Editorials

Wealth gulf widens

A new report from the U.S Census Bureau strengthens the argument for letting the Bush-era tax cuts expire at the end of 2010 for the wealthiest 2 percent of Americans. In 2009, according to census figures, the income gap between the nation's richest and poorest citizens reached its widest margin ever.

People making over $100,000 — the top 20 percent of Americans — pulled in 49.4 percent of all income earned in the nation. At the other end of the spectrum, folks below the federal poverty line earned just 3.4 percent of all income. The ratio of 14.5-to-1 was the largest ever, and almost double the record low ratio of 7.69-to-1 in 1968.

But the census figures don't just delineate a rich-versus-poor dichotomy. There is evidence suggesting the real dividing line pits the very rich versus everyone else.

People earning more than $180,000 — the wealthiest 5 percent — saw their income increase slightly in 2009. But there was a slight decrease for families at the $50,000 median income level, the heart of middle-class America.

Such numbers suggest we are witnessing a concentration of wealth in this nation that harkens back to the days of the 19th century robber barons. And it exceeds anything that's happening in other industrialized Western nations. When it comes to greed at the top, America is No. 1.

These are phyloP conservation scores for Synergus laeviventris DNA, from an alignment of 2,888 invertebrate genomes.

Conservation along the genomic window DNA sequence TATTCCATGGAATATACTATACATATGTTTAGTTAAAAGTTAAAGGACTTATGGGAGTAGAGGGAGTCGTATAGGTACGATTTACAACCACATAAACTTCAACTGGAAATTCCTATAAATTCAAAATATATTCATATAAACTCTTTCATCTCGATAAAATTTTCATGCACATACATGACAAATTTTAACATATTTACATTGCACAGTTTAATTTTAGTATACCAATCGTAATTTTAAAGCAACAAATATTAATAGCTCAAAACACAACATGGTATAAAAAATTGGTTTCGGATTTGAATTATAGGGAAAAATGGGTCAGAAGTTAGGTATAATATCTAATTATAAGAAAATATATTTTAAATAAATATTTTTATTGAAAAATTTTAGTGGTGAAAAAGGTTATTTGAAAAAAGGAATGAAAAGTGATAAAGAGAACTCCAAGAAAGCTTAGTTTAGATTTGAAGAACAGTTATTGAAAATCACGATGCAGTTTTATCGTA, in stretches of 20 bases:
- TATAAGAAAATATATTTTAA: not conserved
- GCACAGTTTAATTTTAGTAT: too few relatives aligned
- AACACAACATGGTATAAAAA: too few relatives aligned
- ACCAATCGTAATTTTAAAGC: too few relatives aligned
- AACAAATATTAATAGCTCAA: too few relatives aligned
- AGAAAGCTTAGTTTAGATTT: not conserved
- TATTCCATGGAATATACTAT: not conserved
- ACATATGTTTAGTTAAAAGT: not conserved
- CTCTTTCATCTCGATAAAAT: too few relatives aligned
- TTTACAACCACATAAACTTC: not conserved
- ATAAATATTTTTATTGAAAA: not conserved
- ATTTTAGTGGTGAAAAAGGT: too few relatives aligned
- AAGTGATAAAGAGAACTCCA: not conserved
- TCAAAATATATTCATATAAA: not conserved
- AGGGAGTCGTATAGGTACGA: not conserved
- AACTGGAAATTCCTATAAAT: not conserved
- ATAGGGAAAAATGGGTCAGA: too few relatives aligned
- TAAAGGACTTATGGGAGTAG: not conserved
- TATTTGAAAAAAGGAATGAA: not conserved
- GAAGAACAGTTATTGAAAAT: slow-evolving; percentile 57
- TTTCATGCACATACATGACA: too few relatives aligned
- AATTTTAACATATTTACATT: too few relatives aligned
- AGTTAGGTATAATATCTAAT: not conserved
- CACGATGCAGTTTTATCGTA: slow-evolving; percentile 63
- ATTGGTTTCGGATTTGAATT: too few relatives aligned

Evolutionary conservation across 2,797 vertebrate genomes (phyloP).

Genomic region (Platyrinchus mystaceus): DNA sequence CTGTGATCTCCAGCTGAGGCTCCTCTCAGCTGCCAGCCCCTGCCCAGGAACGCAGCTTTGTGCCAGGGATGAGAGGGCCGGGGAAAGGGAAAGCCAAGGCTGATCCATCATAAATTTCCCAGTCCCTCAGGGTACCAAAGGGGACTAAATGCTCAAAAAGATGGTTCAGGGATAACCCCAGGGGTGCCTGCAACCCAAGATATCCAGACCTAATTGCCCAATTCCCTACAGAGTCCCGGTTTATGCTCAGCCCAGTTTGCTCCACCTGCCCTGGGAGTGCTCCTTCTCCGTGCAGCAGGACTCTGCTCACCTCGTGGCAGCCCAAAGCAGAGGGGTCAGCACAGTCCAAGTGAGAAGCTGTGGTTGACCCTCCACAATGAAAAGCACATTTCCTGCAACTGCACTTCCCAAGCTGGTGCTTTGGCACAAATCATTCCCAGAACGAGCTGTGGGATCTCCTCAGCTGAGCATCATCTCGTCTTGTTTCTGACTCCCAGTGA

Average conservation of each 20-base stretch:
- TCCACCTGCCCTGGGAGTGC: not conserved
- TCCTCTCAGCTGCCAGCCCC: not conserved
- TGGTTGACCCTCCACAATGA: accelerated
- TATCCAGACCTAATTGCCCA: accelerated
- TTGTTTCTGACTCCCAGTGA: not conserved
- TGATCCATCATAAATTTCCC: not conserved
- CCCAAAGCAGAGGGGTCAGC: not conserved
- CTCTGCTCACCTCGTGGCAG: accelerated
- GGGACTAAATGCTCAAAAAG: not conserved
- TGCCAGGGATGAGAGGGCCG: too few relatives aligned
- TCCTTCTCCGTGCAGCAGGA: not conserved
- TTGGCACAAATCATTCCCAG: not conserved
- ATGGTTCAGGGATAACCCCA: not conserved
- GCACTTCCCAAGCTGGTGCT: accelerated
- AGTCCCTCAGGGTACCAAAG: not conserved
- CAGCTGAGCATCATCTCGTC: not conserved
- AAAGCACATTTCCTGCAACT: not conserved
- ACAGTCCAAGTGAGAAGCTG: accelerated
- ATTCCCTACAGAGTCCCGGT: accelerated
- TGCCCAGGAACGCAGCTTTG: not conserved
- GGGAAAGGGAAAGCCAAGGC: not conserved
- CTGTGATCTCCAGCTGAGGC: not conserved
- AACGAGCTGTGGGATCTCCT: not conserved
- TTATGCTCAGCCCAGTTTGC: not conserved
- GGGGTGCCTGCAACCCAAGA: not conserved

Of course, propagandists for today's robber barons scream "Class warfare!" whenever someone suggests the growing disparity between rich and poor is unhealthy. But the thing is, the widening income gap is itself a consequence of a form of class warfare that has seen the richest of the rich — aided by a government policy of benign neglect — horde an ever greater share of the nation's wealth while shoving ever larger numbers of Americans into poverty.

This is an unhealthy situation — economically, politically, morally. And a good first step toward curing it would be to let the Bush-era tax cuts expire for income above $200,000 for individuals and $250,000 for couples while extending the cuts for lower levels of income.

Doing so will leave money in the pockets of those Americans who are most likely to spend it in ways that get the economy moving again while still shaving $700 billion off the federal deficit over the next 10 years.

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